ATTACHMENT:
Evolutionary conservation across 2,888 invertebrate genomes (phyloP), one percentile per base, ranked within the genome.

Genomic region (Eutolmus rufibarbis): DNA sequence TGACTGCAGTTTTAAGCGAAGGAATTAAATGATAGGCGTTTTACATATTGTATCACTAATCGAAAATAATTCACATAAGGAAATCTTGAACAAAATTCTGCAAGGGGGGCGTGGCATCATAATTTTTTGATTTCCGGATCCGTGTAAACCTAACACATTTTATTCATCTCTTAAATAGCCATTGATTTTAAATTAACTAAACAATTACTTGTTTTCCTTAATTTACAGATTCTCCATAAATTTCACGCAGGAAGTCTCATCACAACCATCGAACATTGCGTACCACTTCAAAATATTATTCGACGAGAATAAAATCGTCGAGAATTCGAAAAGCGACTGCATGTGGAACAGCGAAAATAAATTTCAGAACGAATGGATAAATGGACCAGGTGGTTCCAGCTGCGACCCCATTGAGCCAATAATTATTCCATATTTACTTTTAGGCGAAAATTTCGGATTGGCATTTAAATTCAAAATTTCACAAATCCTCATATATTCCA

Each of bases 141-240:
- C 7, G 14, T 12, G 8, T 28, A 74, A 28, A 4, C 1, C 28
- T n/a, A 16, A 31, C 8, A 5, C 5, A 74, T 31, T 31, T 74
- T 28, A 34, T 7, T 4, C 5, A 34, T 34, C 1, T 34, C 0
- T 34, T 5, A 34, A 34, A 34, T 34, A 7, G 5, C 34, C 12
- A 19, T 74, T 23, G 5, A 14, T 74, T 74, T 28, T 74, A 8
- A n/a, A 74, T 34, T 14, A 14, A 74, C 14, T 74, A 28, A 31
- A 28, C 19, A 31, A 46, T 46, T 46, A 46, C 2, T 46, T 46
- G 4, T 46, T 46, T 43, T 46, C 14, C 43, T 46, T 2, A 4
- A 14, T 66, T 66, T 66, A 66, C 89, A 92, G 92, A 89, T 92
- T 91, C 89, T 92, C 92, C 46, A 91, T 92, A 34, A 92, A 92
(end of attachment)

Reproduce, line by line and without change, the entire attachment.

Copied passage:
Evolutionary conservation across 2,888 invertebrate genomes (phyloP), one percentile per base, ranked within the genome.

Genomic region (Eutolmus rufibarbis): DNA sequence TGACTGCAGTTTTAAGCGAAGGAATTAAATGATAGGCGTTTTACATATTGTATCACTAATCGAAAATAATTCACATAAGGAAATCTTGAACAAAATTCTGCAAGGGGGGCGTGGCATCATAATTTTTTGATTTCCGGATCCGTGTAAACCTAACACATTTTATTCATCTCTTAAATAGCCATTGATTTTAAATTAACTAAACAATTACTTGTTTTCCTTAATTTACAGATTCTCCATAAATTTCACGCAGGAAGTCTCATCACAACCATCGAACATTGCGTACCACTTCAAAATATTATTCGACGAGAATAAAATCGTCGAGAATTCGAAAAGCGACTGCATGTGGAACAGCGAAAATAAATTTCAGAACGAATGGATAAATGGACCAGGTGGTTCCAGCTGCGACCCCATTGAGCCAATAATTATTCCATATTTACTTTTAGGCGAAAATTTCGGATTGGCATTTAAATTCAAAATTTCACAAATCCTCATATATTCCA

Each of bases 141-240:
- C 7, G 14, T 12, G 8, T 28, A 74, A 28, A 4, C 1, C 28
- T n/a, A 16, A 31, C 8, A 5, C 5, A 74, T 31, T 31, T 74
- T 28, A 34, T 7, T 4, C 5, A 34, T 34, C 1, T 34, C 0
- T 34, T 5, A 34, A 34, A 34, T 34, A 7, G 5, C 34, C 12
- A 19, T 74, T 23, G 5, A 14, T 74, T 74, T 28, T 74, A 8
- A n/a, A 74, T 34, T 14, A 14, A 74, C 14, T 74, A 28, A 31
- A 28, C 19, A 31, A 46, T 46, T 46, A 46, C 2, T 46, T 46
- G 4, T 46, T 46, T 43, T 46, C 14, C 43, T 46, T 2, A 4
- A 14, T 66, T 66, T 66, A 66, C 89, A 92, G 92, A 89, T 92
- T 91, C 89, T 92, C 92, C 46, A 91, T 92, A 34, A 92, A 92